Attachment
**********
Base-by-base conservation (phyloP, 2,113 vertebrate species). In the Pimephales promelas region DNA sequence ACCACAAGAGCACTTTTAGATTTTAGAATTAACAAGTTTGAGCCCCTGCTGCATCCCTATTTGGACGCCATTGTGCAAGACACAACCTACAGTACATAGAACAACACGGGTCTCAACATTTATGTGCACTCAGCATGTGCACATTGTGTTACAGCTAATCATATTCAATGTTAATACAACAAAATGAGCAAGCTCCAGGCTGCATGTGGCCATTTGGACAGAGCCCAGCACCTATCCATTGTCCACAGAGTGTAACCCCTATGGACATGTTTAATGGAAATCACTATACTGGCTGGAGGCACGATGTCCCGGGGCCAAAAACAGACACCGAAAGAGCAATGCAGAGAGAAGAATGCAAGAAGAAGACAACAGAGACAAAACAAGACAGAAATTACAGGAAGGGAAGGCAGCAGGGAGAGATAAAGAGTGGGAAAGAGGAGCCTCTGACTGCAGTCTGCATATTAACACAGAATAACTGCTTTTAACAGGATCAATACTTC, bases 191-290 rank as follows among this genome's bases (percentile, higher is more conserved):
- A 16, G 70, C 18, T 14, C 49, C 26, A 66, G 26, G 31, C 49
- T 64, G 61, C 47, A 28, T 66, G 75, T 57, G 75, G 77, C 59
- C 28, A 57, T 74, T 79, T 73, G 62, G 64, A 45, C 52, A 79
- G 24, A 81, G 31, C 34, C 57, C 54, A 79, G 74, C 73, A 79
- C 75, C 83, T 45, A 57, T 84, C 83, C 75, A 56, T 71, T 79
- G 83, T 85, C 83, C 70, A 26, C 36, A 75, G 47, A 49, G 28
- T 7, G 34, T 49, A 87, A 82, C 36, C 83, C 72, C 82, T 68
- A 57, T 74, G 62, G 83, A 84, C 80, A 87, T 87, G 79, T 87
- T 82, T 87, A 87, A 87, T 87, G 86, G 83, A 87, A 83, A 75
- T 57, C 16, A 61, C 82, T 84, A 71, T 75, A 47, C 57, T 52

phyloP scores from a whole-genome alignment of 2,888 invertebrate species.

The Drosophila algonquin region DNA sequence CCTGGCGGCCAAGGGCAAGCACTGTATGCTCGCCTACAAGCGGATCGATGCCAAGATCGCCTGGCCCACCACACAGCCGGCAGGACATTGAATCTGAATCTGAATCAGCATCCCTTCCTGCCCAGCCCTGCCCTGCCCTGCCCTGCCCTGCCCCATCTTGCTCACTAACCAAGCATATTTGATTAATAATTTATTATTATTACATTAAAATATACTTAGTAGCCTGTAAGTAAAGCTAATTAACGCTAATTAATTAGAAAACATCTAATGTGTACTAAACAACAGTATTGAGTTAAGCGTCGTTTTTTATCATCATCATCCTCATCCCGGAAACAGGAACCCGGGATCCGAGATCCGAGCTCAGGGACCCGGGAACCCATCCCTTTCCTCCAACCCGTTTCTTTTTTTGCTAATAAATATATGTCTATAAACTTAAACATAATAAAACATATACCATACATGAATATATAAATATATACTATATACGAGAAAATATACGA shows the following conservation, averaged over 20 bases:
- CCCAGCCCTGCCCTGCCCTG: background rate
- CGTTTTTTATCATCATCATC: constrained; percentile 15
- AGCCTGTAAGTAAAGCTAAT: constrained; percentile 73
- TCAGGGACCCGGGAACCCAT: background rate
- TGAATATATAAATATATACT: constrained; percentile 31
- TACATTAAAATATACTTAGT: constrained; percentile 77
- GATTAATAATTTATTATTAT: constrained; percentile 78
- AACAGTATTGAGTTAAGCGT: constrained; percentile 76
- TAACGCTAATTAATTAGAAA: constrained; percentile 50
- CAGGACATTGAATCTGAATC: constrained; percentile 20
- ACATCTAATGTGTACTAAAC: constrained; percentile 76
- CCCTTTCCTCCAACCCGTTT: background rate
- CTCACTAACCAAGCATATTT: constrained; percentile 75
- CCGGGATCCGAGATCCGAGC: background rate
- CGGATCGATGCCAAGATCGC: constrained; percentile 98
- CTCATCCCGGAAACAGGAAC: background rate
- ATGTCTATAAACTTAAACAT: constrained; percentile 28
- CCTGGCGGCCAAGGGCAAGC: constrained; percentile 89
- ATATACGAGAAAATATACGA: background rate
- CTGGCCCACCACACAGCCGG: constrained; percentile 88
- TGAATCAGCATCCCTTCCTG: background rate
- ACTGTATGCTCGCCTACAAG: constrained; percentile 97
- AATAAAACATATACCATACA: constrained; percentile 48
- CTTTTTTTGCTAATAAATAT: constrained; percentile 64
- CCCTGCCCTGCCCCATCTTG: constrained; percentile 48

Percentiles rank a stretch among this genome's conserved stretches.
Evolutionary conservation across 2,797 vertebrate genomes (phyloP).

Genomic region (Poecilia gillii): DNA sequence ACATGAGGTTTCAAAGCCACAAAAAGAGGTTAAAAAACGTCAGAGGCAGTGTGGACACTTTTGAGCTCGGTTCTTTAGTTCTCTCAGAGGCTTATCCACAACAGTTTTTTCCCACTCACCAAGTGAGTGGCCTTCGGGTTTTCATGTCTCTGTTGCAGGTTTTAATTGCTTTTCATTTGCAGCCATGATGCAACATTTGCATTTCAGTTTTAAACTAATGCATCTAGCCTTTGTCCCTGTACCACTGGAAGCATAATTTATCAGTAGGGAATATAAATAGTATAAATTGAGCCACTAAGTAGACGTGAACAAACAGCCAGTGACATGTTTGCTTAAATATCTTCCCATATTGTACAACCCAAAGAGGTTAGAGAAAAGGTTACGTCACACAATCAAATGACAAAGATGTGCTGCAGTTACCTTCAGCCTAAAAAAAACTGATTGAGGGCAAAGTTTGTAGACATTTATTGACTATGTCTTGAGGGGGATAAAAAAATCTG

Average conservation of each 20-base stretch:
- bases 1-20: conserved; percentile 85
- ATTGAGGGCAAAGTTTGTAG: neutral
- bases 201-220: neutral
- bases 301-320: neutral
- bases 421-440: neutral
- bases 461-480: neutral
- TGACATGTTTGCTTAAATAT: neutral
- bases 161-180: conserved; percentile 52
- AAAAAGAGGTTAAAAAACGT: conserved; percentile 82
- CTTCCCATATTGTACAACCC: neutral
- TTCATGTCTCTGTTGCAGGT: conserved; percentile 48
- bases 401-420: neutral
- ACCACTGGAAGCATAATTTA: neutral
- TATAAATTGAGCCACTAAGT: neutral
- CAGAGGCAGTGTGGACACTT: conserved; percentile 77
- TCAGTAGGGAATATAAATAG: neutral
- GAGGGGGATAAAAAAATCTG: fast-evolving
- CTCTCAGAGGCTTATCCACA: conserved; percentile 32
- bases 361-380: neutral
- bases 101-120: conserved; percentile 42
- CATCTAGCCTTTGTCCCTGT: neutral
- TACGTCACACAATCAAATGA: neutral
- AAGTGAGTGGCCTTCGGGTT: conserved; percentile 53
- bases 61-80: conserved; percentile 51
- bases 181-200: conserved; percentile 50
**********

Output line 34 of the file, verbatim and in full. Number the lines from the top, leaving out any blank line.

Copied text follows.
- TGAATCAGCATCCCTTCCTG: background rate